“Sadly, as the community became steadily more ‘Americanised’, this proved to be true.”

The 50-year longitudinal study, published in 1992, categorically established that social support and connectedness had provided a powerfully salutogenic (health-promoting) effect on the heart.[1]

Nor was this a random fluctuation affecting a small, isolated community, the authors say.

A number of studies have since confirmed that host resistance to a wide range of illnesses is affected by the social context in which you live and the support you feel you receive. A recent study of 2,264 women diagnosed with breast cancer concluded that those without strong social bonds were up to 61% more likely to die within three years of diagnosis.

According to Dr Candyce Kroenke, lead researcher at the Kaiser Permanente Research Centre, California, the risk of death equals well-established risk factors, including smoking and alcohol consumption, and exceeds the influence of other risk factors such as physical inactivity and obesity.[2]

At least two major studies have suggested that loneliness can double the risk of elderly people developing Alzheimer-like diseases.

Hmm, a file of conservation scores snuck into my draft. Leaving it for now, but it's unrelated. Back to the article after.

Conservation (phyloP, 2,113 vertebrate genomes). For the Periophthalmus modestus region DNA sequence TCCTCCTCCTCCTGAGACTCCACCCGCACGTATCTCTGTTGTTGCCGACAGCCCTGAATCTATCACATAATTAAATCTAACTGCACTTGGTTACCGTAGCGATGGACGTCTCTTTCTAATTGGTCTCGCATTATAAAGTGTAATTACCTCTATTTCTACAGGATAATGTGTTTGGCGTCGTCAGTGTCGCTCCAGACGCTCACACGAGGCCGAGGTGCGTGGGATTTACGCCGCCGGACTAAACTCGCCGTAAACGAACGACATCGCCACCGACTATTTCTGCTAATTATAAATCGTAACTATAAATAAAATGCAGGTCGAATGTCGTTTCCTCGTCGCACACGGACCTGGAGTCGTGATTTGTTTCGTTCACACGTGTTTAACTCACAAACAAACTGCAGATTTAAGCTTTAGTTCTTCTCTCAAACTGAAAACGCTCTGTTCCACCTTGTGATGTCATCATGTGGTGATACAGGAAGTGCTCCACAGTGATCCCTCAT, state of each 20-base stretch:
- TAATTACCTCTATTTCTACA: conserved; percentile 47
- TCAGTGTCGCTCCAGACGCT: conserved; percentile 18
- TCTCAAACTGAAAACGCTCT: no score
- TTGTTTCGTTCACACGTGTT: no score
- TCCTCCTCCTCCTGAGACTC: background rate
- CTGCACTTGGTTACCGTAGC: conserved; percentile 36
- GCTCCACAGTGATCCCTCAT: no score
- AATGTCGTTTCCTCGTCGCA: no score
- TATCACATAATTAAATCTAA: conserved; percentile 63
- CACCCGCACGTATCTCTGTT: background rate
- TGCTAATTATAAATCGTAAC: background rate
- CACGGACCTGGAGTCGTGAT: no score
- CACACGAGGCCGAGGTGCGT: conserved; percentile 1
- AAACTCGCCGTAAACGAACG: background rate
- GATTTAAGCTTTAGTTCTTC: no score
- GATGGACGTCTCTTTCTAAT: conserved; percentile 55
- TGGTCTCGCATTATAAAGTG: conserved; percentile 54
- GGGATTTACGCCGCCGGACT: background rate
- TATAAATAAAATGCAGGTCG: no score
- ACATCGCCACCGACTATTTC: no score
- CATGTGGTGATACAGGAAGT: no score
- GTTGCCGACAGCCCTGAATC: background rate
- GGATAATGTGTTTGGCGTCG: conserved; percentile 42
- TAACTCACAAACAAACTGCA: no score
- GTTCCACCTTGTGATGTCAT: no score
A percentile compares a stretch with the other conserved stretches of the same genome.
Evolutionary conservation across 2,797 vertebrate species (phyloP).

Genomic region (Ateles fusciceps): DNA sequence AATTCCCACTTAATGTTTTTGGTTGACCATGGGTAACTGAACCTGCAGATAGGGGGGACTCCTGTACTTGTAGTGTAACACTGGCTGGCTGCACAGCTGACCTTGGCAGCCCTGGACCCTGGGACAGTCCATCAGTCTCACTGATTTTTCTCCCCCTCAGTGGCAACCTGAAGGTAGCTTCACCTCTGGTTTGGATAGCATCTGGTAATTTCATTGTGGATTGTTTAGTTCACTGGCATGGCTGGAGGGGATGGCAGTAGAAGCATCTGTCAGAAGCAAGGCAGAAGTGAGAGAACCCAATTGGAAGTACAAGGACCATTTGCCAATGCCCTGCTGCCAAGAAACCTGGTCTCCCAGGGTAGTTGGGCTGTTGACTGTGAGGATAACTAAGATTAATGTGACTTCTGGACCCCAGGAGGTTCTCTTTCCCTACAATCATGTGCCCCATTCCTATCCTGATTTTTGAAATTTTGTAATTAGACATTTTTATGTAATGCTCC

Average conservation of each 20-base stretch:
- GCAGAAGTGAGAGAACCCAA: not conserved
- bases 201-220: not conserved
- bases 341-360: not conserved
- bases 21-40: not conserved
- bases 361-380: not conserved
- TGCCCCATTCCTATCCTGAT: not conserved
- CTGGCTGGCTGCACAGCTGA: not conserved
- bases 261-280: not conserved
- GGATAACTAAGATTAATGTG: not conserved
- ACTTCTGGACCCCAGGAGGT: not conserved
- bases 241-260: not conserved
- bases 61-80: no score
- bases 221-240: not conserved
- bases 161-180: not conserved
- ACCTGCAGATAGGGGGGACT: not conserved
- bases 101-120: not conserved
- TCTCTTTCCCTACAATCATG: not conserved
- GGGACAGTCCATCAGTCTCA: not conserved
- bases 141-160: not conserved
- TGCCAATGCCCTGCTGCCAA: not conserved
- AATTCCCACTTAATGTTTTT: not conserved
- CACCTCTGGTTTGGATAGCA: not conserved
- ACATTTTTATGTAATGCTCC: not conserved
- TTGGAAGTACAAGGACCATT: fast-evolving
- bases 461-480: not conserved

“What is particularly interesting about these studies is the suggestion that it is feelings of loneliness, rather than social isolation itself, that may cause the corrosive effects of dementia and other problems,” Thomson says. [3],[4]

Key factors in social integration have been identified as having someone to confide in, help with financial issues and offer practical support, such as baby-sitting, when you need it, and with whom you can discuss problems and share solutions.[5] “These are what we call ‘3 am friends,” says Thomson, “people we can call for support at any hour, no matter how early, and know they will always have time for us.”

So, before you decide to celebrate the holiday season away from Aunty Elsie and Uncle Edward, think very carefully about the possible consequences. Some of the other established benefits of social support and connectedness include: extended lifespan (double that of people with low social ties)[6]; improved recovery from heart attack (three times better for those with high social ties)[7]; reduced progression from HIV to Aids [8] and, even protection from the common cold.[9]